(WASHINGTON) — President Donald Trump’s sudden decision to pull back U.S. forces in Syria ahead of a possible Turkish assault on U.S. partners on the ground in the war-torn country’s northeast has sparked a fierce backlash.
The move has been condemned by Republican and Democratic lawmakers, with U.S. officials ringing the alarm that it could empower the Islamic State and force the Kurdish forces that served as the foot soldiers for the U.S. and its coalition against ISIS to turn now to Syrian leader Bashar al-Assad and his backers, Russia and Iran.
“They abandoned us,” Gen. Mazloum Ebdi, the commanding general of the Syrian Democratic Forces, told ABC News about Trump’s decision through an interpreter.
The SDF are a majority Kurdish force that bore the brunt of the fighting against the terror group.
Some U.S. officials tried to downplay the decision, saying it was a small group of U.S. troops and the president only intended to get them out of harm’s way, not change U.S. policy. But a senior U.S. official told ABC News it could overturn years of effort to defeat ISIS.
“Everyone in the military from the youngest Green Beret in Syria to the secretary of defense is opposed to withdrawing our forces,” the senior official said. “I don’t think anyone advised this.”
In a statement late Sunday, the White House said Turkey would soon invade northern Syria and attack the Kurdish forces that Turkey considers terrorists. The U.S. has armed and backed these forces, but has long considered their affiliated group in Turkey a terrorist organization. While Turkish President Recep Tayyip Erdogan has threatened to launch this assault for months now, the presence of U.S. forces working with the SDF had prevented that.
After his call with Erdogan on Sunday, however, the White House announced those troops would move out. Instead, while they “will not support or be involved in the operation,” they also “will no longer be in the immediate area,” White House press secretary Stephanie Grisham announced.
That was interpreted as a green light for Turkey to move forward with its offensive. Ebdi told ABC News that the U.S. “abandoned us in the middle of struggle against ISIS” and warned a Turkish offensive is going to lead to ethnic cleansing and change the demographic in the area. This is what the Turks are looking to do, he added.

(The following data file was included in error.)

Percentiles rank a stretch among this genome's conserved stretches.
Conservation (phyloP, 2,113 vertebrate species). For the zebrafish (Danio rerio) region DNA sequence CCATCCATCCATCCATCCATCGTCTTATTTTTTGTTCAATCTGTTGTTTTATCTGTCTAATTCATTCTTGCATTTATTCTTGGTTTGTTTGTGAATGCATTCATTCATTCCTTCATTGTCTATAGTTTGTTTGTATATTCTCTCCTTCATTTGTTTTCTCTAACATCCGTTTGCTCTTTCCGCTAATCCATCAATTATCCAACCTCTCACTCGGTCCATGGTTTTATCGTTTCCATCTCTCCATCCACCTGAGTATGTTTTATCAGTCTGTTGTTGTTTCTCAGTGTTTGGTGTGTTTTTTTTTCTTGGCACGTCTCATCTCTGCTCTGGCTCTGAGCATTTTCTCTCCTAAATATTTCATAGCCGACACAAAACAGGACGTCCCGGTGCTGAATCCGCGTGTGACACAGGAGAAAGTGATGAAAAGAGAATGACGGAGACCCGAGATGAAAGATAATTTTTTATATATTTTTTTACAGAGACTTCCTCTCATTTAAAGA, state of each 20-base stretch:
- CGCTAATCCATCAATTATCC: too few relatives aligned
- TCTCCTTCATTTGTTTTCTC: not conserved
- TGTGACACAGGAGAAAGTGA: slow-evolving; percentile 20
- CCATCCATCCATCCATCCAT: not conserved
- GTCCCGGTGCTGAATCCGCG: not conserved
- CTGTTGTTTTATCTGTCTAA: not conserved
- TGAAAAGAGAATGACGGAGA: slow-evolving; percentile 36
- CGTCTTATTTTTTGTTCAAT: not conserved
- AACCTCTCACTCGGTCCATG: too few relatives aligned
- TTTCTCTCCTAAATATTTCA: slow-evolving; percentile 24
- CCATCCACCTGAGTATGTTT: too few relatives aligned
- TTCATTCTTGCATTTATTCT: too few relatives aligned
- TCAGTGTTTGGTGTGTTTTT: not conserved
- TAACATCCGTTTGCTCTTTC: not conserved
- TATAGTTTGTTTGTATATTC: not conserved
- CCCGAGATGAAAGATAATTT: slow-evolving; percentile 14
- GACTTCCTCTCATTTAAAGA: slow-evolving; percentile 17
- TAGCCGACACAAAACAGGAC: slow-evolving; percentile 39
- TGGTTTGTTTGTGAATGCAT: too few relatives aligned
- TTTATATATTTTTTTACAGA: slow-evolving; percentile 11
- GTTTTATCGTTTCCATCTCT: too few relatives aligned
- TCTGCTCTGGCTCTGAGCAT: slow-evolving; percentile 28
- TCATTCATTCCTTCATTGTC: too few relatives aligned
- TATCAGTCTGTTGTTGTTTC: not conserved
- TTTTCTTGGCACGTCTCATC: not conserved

A senior State Department official said on Monday that the U.S. was firmly opposed to any military operation and downplayed the decision as a “very simple, clear-cut tactical decision.”
“We do not support this (Turkish) operation in any way, shape or form — everybody from the president on down,” the official told reporters during a briefing Monday.
They said the move affected two “very small” attachments of U.S. troops, about two dozen in total. That number could be much higher, however, as Ebdi said it was about 150 American troops in total. The U.S. is also not withdrawing those forces from Syria, just pulling them back for now.
“At the moment, there is no decision to withdraw the rest of the U.S. forces from northeast Syria. We’re reviewing the situation based upon the military situation,” the official added.
They have also sent a warning shot to Turkey about an assault by blocking them from using the airspace over northeastern Syria, according to the official.
But the U.S. will not use military force to stop an assault, the official said, even after senior U.S. officials have said they want to make sure the Turks don’t “slaughter” the Kurds.
“It’s important that we do everything we can to ensure that those folks that fought with us are protected,” Secretary of State Mike Pompeo told ABC News in January.
Ebdi said Monday that the decision has “hurt the credibility” of the U.S., adding, “When you broke or hurt the credibility or the confidence, it’s not an easy thing to recover it.”
The senior U.S. official told ABC News, “We should have stood with our partners as they have stood with us.”
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